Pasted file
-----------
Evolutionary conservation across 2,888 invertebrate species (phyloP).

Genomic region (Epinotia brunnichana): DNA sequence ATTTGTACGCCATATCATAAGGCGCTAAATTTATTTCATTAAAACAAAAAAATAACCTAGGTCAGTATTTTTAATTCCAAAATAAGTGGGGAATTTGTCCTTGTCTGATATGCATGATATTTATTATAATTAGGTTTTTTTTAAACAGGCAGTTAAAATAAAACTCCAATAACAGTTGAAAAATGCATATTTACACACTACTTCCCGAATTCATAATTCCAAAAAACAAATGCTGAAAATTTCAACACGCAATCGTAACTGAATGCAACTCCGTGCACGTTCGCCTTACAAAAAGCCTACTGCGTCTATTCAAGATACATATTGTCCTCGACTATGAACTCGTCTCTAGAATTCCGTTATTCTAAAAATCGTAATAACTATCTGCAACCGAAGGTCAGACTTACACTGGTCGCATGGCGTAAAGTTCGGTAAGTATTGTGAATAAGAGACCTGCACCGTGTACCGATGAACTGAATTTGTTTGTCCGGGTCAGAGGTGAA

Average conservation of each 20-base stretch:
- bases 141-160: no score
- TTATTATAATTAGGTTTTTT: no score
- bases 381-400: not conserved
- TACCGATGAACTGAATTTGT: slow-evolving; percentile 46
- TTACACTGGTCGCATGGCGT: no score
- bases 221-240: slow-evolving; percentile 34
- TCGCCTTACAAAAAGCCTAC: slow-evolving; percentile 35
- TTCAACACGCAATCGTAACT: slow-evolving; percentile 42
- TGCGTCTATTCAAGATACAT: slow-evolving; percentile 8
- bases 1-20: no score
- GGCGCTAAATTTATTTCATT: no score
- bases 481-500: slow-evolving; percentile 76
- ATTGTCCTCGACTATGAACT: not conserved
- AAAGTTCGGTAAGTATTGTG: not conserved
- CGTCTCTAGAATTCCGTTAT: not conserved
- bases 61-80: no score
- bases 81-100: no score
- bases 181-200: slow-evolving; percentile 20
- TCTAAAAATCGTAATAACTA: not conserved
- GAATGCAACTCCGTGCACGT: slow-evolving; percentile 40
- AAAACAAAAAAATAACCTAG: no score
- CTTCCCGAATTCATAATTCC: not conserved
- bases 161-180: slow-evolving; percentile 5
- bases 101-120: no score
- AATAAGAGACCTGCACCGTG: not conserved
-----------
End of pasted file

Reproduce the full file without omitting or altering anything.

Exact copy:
Evolutionary conservation across 2,888 invertebrate species (phyloP).

Genomic region (Epinotia brunnichana): DNA sequence ATTTGTACGCCATATCATAAGGCGCTAAATTTATTTCATTAAAACAAAAAAATAACCTAGGTCAGTATTTTTAATTCCAAAATAAGTGGGGAATTTGTCCTTGTCTGATATGCATGATATTTATTATAATTAGGTTTTTTTTAAACAGGCAGTTAAAATAAAACTCCAATAACAGTTGAAAAATGCATATTTACACACTACTTCCCGAATTCATAATTCCAAAAAACAAATGCTGAAAATTTCAACACGCAATCGTAACTGAATGCAACTCCGTGCACGTTCGCCTTACAAAAAGCCTACTGCGTCTATTCAAGATACATATTGTCCTCGACTATGAACTCGTCTCTAGAATTCCGTTATTCTAAAAATCGTAATAACTATCTGCAACCGAAGGTCAGACTTACACTGGTCGCATGGCGTAAAGTTCGGTAAGTATTGTGAATAAGAGACCTGCACCGTGTACCGATGAACTGAATTTGTTTGTCCGGGTCAGAGGTGAA

Average conservation of each 20-base stretch:
- bases 141-160: no score
- TTATTATAATTAGGTTTTTT: no score
- bases 381-400: not conserved
- TACCGATGAACTGAATTTGT: slow-evolving; percentile 46
- TTACACTGGTCGCATGGCGT: no score
- bases 221-240: slow-evolving; percentile 34
- TCGCCTTACAAAAAGCCTAC: slow-evolving; percentile 35
- TTCAACACGCAATCGTAACT: slow-evolving; percentile 42
- TGCGTCTATTCAAGATACAT: slow-evolving; percentile 8
- bases 1-20: no score
- GGCGCTAAATTTATTTCATT: no score
- bases 481-500: slow-evolving; percentile 76
- ATTGTCCTCGACTATGAACT: not conserved
- AAAGTTCGGTAAGTATTGTG: not conserved
- CGTCTCTAGAATTCCGTTAT: not conserved
- bases 61-80: no score
- bases 81-100: no score
- bases 181-200: slow-evolving; percentile 20
- TCTAAAAATCGTAATAACTA: not conserved
- GAATGCAACTCCGTGCACGT: slow-evolving; percentile 40
- AAAACAAAAAAATAACCTAG: no score
- CTTCCCGAATTCATAATTCC: not conserved
- bases 161-180: slow-evolving; percentile 5
- bases 101-120: no score
- AATAAGAGACCTGCACCGTG: not conserved